Sleep Investigations

  • Christopher KoskyEmail author


Investigations have a key role in the diagnosis of sleep disorders because the patient remembers little whilst asleep. In most medical conditions, the patient’s history and examination is paramount in the process of reaching a diagnosis. During sleep, amnesia makes the patient’s history incomplete or unreliable. Memory during sleep can also be distorted. The hypnagogic hallucinations associated with narcolepsy or the confusional arousals in non-rapid eye movement (NREM) sleep parasomnias leave the patient unsure of what is real and what was dreamed. Often the clinician relies on a collateral history from the patient’s bed partner if one is available, but the bed partner may have moved out of the room because their own sleep is disturbed by the patient’s snoring, restlessness, limb movements or parasomnia. Moreover, when examining the patient, there are few clinical signs of an underlying sleep disorder. For these reasons, investigations are an essential part of the diagnostic criteria of many sleep conditions.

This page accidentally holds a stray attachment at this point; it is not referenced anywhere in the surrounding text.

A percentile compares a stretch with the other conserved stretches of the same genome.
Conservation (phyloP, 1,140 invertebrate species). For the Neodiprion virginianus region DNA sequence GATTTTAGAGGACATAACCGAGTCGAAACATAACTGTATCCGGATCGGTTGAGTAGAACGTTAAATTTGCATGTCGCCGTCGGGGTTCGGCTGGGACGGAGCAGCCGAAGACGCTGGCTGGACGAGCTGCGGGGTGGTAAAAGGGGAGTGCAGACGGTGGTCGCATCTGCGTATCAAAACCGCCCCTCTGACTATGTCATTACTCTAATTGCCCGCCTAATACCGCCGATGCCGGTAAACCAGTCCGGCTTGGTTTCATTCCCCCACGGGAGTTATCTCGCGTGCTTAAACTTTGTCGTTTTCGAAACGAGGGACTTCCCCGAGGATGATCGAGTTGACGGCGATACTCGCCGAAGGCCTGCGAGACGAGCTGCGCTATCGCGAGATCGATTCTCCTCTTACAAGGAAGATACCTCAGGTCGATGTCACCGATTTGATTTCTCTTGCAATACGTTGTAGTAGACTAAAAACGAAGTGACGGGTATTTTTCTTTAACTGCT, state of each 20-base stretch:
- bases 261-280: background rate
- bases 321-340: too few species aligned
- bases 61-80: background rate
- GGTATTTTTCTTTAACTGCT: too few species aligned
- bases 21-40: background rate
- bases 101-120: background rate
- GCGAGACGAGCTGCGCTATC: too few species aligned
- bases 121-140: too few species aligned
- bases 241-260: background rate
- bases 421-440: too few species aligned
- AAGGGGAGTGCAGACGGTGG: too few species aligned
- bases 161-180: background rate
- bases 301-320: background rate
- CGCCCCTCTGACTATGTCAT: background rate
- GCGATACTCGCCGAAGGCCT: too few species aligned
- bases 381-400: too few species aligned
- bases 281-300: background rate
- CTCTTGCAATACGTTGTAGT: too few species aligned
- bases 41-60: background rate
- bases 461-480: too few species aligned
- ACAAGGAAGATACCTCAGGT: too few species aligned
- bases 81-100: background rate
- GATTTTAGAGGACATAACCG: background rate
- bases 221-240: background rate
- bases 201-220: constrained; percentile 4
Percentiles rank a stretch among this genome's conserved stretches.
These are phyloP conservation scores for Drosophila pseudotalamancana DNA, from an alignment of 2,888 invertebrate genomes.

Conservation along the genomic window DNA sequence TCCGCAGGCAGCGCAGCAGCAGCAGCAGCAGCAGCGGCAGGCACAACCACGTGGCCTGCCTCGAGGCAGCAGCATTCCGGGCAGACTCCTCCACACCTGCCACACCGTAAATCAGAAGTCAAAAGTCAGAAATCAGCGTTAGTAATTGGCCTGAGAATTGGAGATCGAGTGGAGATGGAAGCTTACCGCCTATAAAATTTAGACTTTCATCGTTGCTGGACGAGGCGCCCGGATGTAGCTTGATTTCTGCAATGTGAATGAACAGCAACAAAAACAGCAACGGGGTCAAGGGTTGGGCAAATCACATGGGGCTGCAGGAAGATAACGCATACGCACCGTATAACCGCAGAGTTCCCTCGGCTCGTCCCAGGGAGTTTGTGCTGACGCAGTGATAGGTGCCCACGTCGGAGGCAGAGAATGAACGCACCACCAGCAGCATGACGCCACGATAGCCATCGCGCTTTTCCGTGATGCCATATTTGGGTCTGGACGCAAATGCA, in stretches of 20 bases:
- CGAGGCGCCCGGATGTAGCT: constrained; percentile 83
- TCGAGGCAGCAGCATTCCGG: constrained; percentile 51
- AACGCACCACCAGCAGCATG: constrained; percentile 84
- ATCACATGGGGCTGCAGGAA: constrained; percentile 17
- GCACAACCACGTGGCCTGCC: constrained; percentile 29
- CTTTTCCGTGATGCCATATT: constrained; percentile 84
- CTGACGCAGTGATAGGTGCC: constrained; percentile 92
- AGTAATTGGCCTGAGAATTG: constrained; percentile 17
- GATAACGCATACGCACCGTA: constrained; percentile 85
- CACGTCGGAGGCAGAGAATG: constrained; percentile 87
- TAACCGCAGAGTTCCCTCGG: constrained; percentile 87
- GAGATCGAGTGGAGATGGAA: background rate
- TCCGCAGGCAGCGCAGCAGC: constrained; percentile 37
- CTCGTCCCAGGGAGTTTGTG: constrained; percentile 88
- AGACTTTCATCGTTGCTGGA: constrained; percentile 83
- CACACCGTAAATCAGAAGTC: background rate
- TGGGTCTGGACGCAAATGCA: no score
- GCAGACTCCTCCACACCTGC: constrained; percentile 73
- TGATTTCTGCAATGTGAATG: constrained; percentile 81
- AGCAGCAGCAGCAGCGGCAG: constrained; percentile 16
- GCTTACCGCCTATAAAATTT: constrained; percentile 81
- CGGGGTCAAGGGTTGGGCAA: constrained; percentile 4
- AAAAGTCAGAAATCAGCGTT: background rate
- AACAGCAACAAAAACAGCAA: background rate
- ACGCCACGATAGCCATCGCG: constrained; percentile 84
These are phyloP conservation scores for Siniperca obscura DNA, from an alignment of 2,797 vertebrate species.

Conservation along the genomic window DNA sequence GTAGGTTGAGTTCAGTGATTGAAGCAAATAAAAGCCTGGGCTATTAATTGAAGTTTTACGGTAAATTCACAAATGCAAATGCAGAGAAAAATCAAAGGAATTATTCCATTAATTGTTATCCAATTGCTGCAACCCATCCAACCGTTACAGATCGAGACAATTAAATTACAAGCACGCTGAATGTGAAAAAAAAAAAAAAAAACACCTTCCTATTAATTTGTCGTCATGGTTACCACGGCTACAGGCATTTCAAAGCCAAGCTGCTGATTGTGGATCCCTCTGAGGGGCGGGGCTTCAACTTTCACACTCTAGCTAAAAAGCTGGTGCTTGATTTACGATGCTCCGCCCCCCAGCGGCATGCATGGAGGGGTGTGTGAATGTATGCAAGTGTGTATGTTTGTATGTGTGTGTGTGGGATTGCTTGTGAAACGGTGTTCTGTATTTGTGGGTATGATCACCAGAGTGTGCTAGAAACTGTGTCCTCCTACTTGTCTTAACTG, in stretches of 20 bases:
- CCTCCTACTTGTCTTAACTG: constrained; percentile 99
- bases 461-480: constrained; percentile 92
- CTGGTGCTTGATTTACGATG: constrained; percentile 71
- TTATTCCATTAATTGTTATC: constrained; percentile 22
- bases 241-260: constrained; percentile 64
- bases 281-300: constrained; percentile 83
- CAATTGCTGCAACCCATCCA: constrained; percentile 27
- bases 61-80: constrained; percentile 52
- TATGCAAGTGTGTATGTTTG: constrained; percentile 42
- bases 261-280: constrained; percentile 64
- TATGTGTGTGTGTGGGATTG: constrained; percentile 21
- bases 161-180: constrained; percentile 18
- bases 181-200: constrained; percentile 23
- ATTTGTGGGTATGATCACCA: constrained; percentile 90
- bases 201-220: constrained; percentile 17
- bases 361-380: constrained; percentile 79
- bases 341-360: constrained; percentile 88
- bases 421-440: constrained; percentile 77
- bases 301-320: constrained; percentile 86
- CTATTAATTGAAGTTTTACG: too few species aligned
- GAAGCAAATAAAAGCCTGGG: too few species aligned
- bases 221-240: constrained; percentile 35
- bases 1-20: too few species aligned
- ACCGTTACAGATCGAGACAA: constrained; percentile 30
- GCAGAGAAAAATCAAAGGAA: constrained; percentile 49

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Copyright information

© Springer-Verlag GmbH Germany, part of Springer Nature 2018

Authors and Affiliations

  1. 1.Department of Pulmonary Physiology and Sleep MedicineSir Charles Gairdner HospitalNedlandsAustralia
  2. 2.University of Western AustraliaCrawleyAustralia
  3. 3.West Australian Sleep Disorders Research InstituteQueen Elizabeth 2 Medical CentreNedlandsAustralia

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